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Policy experts on bidding program: 'Good idea gone bad'

Policy experts on bidding program: 'Good idea gone bad'

WASHINGTON - It's a mistake for CMS to push forward with Round 2 of competitive bidding, says a group of policy experts from outside the HME industry.

"CMS is not listening, and the adverse consequences are going to affect consumers," said Steve Pociask, president of the American Consumer Institute, during an Aug. 22 call moderated by The Heartland Institute, a non-profit think-tank that promotes free-market solutions to social and economic problems.

In addition to the American Consumer Institute, the Pacific Research Institute and the Galen Institute participated in the call.

While, in theory, having providers bid for Medicare contracts might seem like a good idea, the way CMS has gone about it is all wrong, the policy experts say.

"The current Medicare competitive bidding process is a good idea gone bad," said Eli Lehrer, vice president of Washington, D.C., operations for The Heartland Institute.

The poor design of the program, including non-binding bids, was a key point made by the policy experts during the call.

"The auction process that CMS uses for gathering bids and allocating quantities to be supplied is seriously flawed," said Benjamin Zycher, senior fellow at the Pacific Research Institute. "The bids are not treated as binding so the bidders can walk away."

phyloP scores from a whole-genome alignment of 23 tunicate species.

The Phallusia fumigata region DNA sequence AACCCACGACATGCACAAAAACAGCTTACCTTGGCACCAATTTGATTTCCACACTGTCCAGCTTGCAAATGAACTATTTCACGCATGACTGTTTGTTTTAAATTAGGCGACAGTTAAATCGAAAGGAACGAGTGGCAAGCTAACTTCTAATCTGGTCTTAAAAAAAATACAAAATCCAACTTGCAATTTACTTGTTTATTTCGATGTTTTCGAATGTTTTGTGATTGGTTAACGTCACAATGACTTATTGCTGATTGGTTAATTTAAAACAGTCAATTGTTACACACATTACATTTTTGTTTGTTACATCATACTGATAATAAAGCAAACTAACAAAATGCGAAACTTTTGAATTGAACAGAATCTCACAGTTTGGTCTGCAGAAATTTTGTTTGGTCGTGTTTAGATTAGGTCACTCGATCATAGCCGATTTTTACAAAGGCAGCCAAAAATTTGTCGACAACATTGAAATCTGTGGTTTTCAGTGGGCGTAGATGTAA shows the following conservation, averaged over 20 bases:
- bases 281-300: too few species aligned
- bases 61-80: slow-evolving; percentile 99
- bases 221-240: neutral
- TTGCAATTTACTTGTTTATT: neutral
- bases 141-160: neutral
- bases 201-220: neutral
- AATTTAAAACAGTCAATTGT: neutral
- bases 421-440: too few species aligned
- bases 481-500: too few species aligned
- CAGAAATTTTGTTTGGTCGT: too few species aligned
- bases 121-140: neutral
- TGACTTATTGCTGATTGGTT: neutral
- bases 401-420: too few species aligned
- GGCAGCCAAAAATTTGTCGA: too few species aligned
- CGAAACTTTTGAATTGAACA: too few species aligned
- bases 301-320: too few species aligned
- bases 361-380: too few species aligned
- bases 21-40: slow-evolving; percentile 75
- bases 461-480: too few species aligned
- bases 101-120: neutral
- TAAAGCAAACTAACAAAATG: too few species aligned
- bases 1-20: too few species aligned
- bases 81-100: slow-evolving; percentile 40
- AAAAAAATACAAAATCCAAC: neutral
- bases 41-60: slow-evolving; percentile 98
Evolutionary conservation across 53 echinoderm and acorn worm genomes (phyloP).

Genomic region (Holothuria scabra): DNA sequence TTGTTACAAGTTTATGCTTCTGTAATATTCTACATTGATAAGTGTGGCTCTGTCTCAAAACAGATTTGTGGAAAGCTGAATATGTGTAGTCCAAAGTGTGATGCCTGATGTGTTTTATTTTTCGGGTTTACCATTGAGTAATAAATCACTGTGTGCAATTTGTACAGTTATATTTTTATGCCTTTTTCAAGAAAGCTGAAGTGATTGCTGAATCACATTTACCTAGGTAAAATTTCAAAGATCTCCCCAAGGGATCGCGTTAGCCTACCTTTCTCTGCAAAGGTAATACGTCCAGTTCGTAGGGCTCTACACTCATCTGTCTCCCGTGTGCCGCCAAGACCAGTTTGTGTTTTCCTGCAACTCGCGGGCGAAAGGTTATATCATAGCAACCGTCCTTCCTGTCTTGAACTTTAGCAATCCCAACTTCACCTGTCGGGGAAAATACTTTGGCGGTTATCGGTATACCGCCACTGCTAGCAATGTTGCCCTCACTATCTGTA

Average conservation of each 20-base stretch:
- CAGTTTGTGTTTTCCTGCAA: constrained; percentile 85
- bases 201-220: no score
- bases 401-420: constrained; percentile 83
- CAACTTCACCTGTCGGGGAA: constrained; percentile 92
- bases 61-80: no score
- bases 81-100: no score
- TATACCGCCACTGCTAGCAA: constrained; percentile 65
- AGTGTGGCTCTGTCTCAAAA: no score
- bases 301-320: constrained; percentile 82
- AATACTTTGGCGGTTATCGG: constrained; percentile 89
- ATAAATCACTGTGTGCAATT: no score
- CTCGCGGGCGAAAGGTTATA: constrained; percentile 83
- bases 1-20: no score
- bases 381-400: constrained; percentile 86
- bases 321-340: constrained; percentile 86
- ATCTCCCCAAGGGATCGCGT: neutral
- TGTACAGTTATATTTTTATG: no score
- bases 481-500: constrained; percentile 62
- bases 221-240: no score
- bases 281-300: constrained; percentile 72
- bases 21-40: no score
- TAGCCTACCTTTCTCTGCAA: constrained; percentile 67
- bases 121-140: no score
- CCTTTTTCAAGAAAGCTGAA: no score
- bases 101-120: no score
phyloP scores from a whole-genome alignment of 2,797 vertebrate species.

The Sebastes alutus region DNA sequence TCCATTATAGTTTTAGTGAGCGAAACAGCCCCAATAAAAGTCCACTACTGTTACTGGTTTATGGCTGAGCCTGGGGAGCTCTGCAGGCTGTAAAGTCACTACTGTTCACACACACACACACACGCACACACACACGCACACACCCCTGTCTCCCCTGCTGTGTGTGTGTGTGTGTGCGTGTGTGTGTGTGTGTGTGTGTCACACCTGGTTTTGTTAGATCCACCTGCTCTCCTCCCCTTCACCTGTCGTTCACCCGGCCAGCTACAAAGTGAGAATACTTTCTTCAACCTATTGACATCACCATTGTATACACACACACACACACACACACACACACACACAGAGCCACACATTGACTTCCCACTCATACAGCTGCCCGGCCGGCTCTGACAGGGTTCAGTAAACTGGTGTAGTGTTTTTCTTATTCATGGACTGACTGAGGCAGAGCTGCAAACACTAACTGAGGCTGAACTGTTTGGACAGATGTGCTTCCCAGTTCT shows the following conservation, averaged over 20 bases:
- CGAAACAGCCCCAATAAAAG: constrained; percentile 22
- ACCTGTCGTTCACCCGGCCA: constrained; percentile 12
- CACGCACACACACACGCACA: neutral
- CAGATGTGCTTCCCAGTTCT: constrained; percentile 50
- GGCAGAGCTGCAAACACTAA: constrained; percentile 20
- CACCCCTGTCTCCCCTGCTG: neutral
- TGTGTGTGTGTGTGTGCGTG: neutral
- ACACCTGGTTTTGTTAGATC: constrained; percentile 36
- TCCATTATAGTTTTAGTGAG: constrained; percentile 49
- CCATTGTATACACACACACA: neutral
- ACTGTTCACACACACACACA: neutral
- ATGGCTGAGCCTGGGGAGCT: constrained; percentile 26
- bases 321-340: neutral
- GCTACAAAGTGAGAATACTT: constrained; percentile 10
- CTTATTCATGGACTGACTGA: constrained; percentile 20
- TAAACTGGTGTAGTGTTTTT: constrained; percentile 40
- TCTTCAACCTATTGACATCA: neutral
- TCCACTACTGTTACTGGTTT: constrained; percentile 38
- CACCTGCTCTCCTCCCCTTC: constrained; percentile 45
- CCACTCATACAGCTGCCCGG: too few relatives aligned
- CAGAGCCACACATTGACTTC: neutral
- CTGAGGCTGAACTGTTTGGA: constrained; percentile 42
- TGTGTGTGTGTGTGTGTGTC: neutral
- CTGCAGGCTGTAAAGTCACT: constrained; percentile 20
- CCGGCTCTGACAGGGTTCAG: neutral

It doesn't help that CMS doesn't understand the cost of the services that HME companies provide, the policy experts say. That's something the industry has long pointed out.

"CMS is not counting the costs of maintaining, setting up and servicing this equipment, which is at least as important as the equipment itself," said Grace-Marie Turner, president of the Galen Institute. "If CMS is disregarding that, then it's not understanding the ultimate goal, which is to get the right treatment to the right patient at the right time."

When CMS on Aug. 19 released the affected zip codes and product categories for Round 2, it stated that it hasn't seen a lot of problems associated with Round 1 of the program. But that's because they're not looking in the right place, the policy experts say.

"It seems they are basing that on the number of calls they've received," Turner said. "How many seniors know to call CMS to complain? They are going to call suppliers and doctors. CMS should have taken a real survey and found out what's happening in these nine markets."


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